The one who says he abides in Him ought himself to walk in the same manner as He walked.—1 John 2:65
The branch cannot realize itself apart from the Vine. If the branch is to burst into bud and leaf and flower and fruit, its resources must be drawn from the Vine. It has no sap of its own creation. Its quickening and sustaining power can be obtained only by association.
[In the same way] man can only come to himself by an intimate alliance with Jesus. … If [man’s] capabilities are to become abilities, if his possibilities are to ripen into actualities, if the human branch is to break into bud, and flower, and fruit, and life is to receive its appropriate crown, man must enter into profound and hearty fellowship with Jesus. —J. H. Jowett6
If you abide in Me, and My words abide in you, ask whatever you wish, and it will be done for you.—John 15:77
Jesus talked about how to bear fruit in our lives, stating that if we abide in Him and He abides in us, we will produce fruit.
“I am the vine; you are the branches. Whoever abides in Me and I in him, he it is that bears much fruit.”8
Jesus also said: “I will pray the Father, and He shall give you another Comforter, that He may abide with you for ever; even the Spirit of truth…. At that day ye shall know that I am in My Father, and ye in Me, and I in you.”9
When we have Jesus and the Holy Spirit abiding within us, we will bear fruit. If we are following the leading of the Holy Spirit, if we’re open to the direction of the Spirit, we will be fruitful. He will move us according to His will if we’ll let Him. He will lead. He will show us where to go, what to do, and how to do it. If we will follow and do what He’s showing us, we will bear fruit.
From what Jesus said, fruitfulness is connected to God’s Spirit dwelling in us, from which we can infer that it’s also connected to us following where the Holy Spirit leads. As an individual, where the Spirit is leading you personally is where you will be fruitful. Where God leads you is where you should go. When you follow, the fruit will come.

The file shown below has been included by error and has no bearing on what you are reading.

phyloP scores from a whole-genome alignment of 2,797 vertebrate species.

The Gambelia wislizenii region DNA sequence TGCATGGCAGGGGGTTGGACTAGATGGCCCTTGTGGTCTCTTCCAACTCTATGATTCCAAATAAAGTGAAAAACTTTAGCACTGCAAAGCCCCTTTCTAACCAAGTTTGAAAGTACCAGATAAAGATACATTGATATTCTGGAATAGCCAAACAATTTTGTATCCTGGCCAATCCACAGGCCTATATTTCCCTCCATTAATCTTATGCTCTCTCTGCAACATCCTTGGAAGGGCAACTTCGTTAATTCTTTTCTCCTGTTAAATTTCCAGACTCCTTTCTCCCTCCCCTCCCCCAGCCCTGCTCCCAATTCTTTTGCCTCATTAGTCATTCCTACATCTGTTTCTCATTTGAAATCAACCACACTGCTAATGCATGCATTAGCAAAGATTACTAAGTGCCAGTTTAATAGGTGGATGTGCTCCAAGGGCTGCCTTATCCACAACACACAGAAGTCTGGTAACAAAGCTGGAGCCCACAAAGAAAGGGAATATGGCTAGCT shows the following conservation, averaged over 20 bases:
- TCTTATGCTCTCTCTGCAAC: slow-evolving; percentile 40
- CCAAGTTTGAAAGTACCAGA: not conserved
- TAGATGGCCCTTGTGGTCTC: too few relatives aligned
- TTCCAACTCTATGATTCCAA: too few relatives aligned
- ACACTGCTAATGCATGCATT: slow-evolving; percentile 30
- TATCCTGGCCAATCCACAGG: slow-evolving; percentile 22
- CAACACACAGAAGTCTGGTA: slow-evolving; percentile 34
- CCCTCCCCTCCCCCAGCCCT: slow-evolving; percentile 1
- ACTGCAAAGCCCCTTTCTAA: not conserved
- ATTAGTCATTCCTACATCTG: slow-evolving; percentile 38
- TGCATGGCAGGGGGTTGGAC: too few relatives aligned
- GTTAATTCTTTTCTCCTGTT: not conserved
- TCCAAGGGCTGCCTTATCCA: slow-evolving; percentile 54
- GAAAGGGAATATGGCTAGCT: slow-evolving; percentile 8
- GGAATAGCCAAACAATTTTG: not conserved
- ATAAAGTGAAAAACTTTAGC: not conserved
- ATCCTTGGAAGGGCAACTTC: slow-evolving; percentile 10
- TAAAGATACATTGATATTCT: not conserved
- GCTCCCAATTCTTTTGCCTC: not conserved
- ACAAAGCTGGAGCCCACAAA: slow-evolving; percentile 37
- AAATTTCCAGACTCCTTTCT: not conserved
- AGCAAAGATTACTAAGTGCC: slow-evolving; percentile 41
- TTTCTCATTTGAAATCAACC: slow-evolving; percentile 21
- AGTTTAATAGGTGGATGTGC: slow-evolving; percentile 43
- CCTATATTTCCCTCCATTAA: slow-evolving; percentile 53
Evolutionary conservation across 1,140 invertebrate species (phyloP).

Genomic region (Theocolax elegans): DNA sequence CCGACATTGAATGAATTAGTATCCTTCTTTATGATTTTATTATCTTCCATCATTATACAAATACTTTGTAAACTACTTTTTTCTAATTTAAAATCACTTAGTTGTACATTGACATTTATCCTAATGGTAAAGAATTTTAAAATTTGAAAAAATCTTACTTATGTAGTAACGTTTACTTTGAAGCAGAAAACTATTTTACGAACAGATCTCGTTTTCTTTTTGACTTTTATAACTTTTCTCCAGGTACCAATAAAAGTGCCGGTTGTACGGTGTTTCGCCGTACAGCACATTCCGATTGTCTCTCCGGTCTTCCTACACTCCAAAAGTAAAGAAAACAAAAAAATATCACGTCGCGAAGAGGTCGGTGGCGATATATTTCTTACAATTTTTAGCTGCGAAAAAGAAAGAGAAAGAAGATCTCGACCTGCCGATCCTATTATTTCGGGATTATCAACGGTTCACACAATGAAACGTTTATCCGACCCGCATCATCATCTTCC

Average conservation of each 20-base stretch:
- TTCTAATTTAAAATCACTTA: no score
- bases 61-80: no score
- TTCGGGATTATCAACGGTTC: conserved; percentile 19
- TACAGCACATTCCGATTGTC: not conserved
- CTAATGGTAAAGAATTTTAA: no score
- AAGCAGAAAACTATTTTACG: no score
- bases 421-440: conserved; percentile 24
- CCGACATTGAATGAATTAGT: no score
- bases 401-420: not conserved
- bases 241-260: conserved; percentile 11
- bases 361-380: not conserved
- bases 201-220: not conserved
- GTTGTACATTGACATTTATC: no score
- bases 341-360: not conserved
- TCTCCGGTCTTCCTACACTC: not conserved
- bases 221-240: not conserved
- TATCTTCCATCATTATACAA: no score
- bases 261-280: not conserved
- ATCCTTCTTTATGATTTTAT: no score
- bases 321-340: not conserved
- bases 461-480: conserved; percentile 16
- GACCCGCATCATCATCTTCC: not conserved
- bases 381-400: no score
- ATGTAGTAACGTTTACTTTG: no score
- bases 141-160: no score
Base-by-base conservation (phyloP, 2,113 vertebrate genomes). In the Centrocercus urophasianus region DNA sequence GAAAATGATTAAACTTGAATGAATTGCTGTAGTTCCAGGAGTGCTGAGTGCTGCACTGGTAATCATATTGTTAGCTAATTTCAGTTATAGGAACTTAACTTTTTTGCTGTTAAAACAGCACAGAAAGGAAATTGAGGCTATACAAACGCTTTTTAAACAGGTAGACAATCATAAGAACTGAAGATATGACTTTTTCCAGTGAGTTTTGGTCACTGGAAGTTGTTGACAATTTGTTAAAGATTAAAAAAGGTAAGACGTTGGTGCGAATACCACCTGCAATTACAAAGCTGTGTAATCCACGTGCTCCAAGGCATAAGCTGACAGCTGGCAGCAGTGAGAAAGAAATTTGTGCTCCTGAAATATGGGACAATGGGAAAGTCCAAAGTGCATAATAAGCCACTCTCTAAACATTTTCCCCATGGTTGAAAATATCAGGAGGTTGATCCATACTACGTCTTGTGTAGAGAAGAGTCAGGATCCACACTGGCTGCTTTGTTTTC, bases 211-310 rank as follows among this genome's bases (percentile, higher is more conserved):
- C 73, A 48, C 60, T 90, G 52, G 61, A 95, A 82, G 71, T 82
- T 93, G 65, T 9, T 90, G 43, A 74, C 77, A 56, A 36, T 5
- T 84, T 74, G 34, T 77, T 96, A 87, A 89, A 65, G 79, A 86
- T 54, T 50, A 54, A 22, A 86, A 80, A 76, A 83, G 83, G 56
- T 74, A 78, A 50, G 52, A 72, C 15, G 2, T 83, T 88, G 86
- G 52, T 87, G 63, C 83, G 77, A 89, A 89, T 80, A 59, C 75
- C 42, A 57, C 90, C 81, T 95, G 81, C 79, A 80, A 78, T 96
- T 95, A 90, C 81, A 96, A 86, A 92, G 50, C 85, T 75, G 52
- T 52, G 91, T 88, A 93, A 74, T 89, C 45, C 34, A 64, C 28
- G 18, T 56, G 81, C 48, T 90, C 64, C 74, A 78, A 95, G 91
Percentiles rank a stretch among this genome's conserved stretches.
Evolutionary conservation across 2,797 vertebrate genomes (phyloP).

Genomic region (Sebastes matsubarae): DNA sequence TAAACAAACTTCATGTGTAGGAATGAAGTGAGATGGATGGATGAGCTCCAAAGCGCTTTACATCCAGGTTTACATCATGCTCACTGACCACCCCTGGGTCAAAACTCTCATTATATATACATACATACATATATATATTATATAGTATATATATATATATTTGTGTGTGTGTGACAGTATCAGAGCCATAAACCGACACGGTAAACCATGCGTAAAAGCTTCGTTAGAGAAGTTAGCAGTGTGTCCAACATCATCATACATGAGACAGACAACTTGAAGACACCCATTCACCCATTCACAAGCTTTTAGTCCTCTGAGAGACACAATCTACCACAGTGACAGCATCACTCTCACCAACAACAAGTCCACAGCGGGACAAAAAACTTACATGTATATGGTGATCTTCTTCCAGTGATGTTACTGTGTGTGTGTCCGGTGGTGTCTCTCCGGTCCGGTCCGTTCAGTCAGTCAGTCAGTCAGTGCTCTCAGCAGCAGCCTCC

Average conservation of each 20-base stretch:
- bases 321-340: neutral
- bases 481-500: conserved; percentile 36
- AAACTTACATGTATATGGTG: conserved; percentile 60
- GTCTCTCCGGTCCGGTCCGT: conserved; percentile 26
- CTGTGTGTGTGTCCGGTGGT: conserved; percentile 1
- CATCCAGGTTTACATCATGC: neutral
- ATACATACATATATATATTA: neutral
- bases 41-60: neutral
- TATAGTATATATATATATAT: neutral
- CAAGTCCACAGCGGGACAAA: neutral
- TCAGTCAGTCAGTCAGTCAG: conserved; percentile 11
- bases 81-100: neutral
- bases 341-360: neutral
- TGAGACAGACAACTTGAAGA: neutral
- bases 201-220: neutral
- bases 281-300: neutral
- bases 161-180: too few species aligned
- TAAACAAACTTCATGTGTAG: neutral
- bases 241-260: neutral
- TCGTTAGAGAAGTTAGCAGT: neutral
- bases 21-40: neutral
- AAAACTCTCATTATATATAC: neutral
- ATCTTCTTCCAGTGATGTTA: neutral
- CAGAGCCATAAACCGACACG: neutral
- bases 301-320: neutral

It won’t necessarily be quick fruit. This time in your life may be like the first few years of the orchard, which will bear much future fruit after a period of preparation and growth. Or the Lord may lead you to a variety of things, some of which bear quick fruit and others that bear fruit for a season, and others that will bear fruit later—but for a long time. There may be some seasons that require all work with no fruit, followed by seasons of fruitfulness.
Some key elements in doing what God shows you to do are faith, trust, and patience.—Faith to follow where He leads; trust that when you do, He will come through; and patience to wait for the fruit-bearing season.
Abide in Him, and your fruit will come.—Peter Amsterdam
Published on Anchor September 2014. Read by Gabriel Garcia Valdivieso.
Music by Michael Dooley.
1 John 15:4–5 ESV.
6 Adapted from Brooks by the Traveler’s Way (London: H. R. Allenson, 1902).
8 John 15:5 ESV.
9 John 14:16–17, 20 KJV.